As we continued, the trail got steeper, I had to use my hands now to climb over monstrous boulders while trying not to slip on the moisture that covered them, though I ended up doing so on more than one occasion. I watched Parker closely, his arm hadn’t regained its full range of motion and I was waiting for him to slip so that I could catch him. He kept his balance though. We passed the point where leafed trees could grow and pines would only obtain six feet in height. Moss was everywhere and everywhere was sore from carrying a thirty-five pound pack up a 5300 foot mountain. The big rocks we had to climb gave way to even bigger rocks, we were almost there. Suddenly the trees were gone and I realized with a bit of amusement that we were a above the tree line. I looked down the way we came, or rather out at the surrounding area. Titanic shapes rolled beneath me, like hills across a plain but much more pronounced. The flanks of those hills descended into deep valleys thousands of feet below us and I fancied I could pick out our starting point. I looked away before I could absorb in the whole scene, I didn’t want to take anything away from the view at the top.
Parker and I reached the summit of Mt. Marcy about a half-hour later. The summit was of blue-gray rock, occasionally dotted with growths of
the lichen and fungi that can only grow there. Small stones, carried by hikers from the beginning of their climb, were arranged I an almost ritualistic manner around these growths as if they were something sacred. Structure-piles of these same stones formed wards that looked out from the summit over the mountaintop. And what a view they had! Mountains rose and fell for as far as the eye could see, the horizon itself being formed by their jagged shapes. Deep greens and browns covered the surface of the mountains, trees and topsoil that just barely hung on to the rock beneath. In many places, these colors had been washed away, exposing gray stone. Lakes pooled at the feet of these mountains, sunlight flickering off their surfaces. We stood at the highest point of our known world, wind billowing around us and the clouds hovering below us. We felt as some elder gods, primordial beings gazing out at the earth that was ranged beneath our feet. All the beauty of nature, the power of great waterfalls, the majesty of near-endless forests, the soft and rolling bodies of cotton clouds, these things were beneath our feet. All the constructs of men, immense cities, towers of steel and glass, roadways that stretched for thousands of miles, these things were beneath our feet. We stood above the earth, above nature and above mankind. That is what it is like to stand on a mountain.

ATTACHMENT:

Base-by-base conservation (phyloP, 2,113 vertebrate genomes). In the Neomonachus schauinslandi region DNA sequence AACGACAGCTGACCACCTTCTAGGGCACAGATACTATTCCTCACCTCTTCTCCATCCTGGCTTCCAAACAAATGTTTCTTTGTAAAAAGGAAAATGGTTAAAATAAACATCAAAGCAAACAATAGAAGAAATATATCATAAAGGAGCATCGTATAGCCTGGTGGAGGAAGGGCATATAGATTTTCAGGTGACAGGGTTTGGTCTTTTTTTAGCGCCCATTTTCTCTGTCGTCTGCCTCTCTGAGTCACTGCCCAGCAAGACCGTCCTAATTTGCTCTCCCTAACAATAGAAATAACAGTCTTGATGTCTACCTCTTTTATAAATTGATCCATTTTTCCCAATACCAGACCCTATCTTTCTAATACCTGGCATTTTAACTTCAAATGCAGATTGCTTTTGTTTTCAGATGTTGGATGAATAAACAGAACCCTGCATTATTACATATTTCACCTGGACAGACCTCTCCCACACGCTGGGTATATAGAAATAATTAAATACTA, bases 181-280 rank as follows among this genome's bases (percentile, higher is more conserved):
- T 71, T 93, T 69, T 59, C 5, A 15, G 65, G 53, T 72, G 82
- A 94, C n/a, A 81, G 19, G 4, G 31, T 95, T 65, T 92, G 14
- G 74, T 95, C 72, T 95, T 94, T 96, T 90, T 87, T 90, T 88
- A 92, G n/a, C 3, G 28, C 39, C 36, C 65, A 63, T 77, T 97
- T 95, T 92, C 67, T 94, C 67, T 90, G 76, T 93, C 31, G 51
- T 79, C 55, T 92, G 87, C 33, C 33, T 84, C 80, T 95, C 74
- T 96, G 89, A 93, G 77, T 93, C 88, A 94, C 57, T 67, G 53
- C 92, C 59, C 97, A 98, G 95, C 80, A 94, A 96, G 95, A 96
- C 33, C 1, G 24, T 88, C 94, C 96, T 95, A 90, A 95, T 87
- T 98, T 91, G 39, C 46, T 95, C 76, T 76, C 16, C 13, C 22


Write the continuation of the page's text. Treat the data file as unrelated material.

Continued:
The feeling was repeated after we descended Mt. Marcy and ascended Mt. Skylight, but it could not compare to the original rapture. Even as we made our way back to camp, we thought of these things. Even though our legs ached and our feet were raw, we could not shake the vision of the mountain. Parker and I arrived at our camp at 3:00. It had taken us 6 hours to climb eleven miles. After pausing to rest, we decided that it would be a good idea to run the two miles back to our car, through the woods and dodging mud-traps and loose roots the whole way. Once there, we showered and ate before making our way back to our tent. In all, we had hiked more than fifteen miles that day, dinner was consumed quickly and we were asleep soon after we were in the tent.
Here’s some photos!